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June 21, 2012


Enable the Data Analysis Add-In Quickly calculate descriptive statistics using the Data Analysis Add-In

Create a histogram using the Data Analysis Add-In

Data Analysis Add-In

Microsoft Excel comes with several tools that can expand its ability to perform certain types of analysis One of these tools is the
Data Analysis Add-In

Other great add-ins, such as the:

Solver add-in and Conditional Sum wizard

What is the Data Analysis Add-In

It provides easy to use tools to quickly generate a variety of statistics for a set of data
Descriptive Statistics Histograms and Pareto Charts Regressions Analysis of Variance (ANOVA)

Begin Using Add-Ins


are called such because they are not normally active in a default installation of Excel User controls which add-ins are available at start-up also turn add-ins off and on as needed. [Excel Options] {Add-Ins}




Begin Using Add-Ins

Click on the Office Button

Click Excel Options

Click Add-Ins in the list on the left side of the window.
The Add-In list shows which add-ins are

activated, and which ones are available

At the bottom of the window, make sure the Manage drop down displays Excel Add-Ins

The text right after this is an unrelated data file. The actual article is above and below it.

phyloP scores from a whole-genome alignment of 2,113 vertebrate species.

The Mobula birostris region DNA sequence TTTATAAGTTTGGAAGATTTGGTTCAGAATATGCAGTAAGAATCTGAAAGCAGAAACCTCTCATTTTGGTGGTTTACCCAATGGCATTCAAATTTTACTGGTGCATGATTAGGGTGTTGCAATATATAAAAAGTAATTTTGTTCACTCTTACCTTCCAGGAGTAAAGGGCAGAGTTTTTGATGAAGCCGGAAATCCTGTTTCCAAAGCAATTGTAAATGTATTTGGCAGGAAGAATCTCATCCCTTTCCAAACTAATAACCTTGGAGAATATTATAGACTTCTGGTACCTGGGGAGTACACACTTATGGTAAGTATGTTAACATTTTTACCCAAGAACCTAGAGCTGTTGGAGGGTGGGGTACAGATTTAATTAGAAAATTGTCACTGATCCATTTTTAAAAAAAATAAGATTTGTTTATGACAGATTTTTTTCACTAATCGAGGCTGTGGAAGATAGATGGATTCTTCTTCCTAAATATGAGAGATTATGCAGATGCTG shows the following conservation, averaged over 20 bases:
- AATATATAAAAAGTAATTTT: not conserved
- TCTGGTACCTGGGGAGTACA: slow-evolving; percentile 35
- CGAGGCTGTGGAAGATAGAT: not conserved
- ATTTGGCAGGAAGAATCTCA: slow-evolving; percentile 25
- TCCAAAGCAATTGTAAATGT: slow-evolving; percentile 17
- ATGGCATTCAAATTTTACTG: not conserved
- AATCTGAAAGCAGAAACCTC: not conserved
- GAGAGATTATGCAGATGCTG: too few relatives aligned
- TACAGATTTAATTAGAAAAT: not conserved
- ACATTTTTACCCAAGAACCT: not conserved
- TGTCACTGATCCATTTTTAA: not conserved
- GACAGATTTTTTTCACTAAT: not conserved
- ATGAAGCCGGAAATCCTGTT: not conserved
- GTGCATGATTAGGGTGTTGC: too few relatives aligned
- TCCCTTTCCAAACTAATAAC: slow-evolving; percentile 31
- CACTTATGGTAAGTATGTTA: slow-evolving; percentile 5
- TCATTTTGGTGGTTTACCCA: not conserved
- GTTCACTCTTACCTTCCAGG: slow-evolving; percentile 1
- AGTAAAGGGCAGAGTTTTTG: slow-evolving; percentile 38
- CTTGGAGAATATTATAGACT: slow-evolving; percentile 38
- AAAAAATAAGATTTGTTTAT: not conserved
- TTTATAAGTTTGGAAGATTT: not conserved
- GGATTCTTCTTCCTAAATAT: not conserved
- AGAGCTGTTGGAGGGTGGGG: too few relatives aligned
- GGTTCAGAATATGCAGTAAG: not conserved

Begin Using Add-Ins

Click the Go button

The Add-Ins window appears.

Click the check box for:
Analysis ToolPak

Click the OK button OPEN A WORKBOOK

Go to the Data tab Analysis group and click on the Data Analysis button

Data Analysis Options

Descriptive Statistics

Using the Descriptive Statistics tool can quickly generate a set of values that can help describe the data set Summarizes the data set using a variety of statistical functions

Descriptive Statistics

Some of the values returned by the Descriptive Statistics tool:

Range Min Max Range Sum Count

Mean (Average) Median (middle value from a list of data) Mode (Most Often value) Sample Variance Sample Standard Deviation

Descriptive Statistics

Open a Workbook to process Open the Data Analysis window Select the Descriptive Statistics option in the list Click the OK button The Descriptive Statistics dialog box opens

Descriptive Statistics

Select the Input Range (the data you want descriptive statistics generated for) Select whether the data is grouped in columns or rows Select if there are labels in the first row or column

Descriptive Statistics

Select the Output Range (where you want the data to be placed)

Click the Summary statistics check box Click the OK button

Descriptive Statistics
Pledges Data Analysis

CSCO Mean Standard Error Median Mode Standard Deviation Sample Variance Kurtosis Skewness Range 0.055572635 0.010701017 0.050069587 0.051428571 0.122010367 0.01488653 -0.319515017 0.10465029 0.541492015


A Histogram is a type of chart used to display information about a data set

Essentially, a bar graph applied to numerical data

Shows how many data points fall within various ranges of values Also shows the shape of the data how it is distributed

Creating Histograms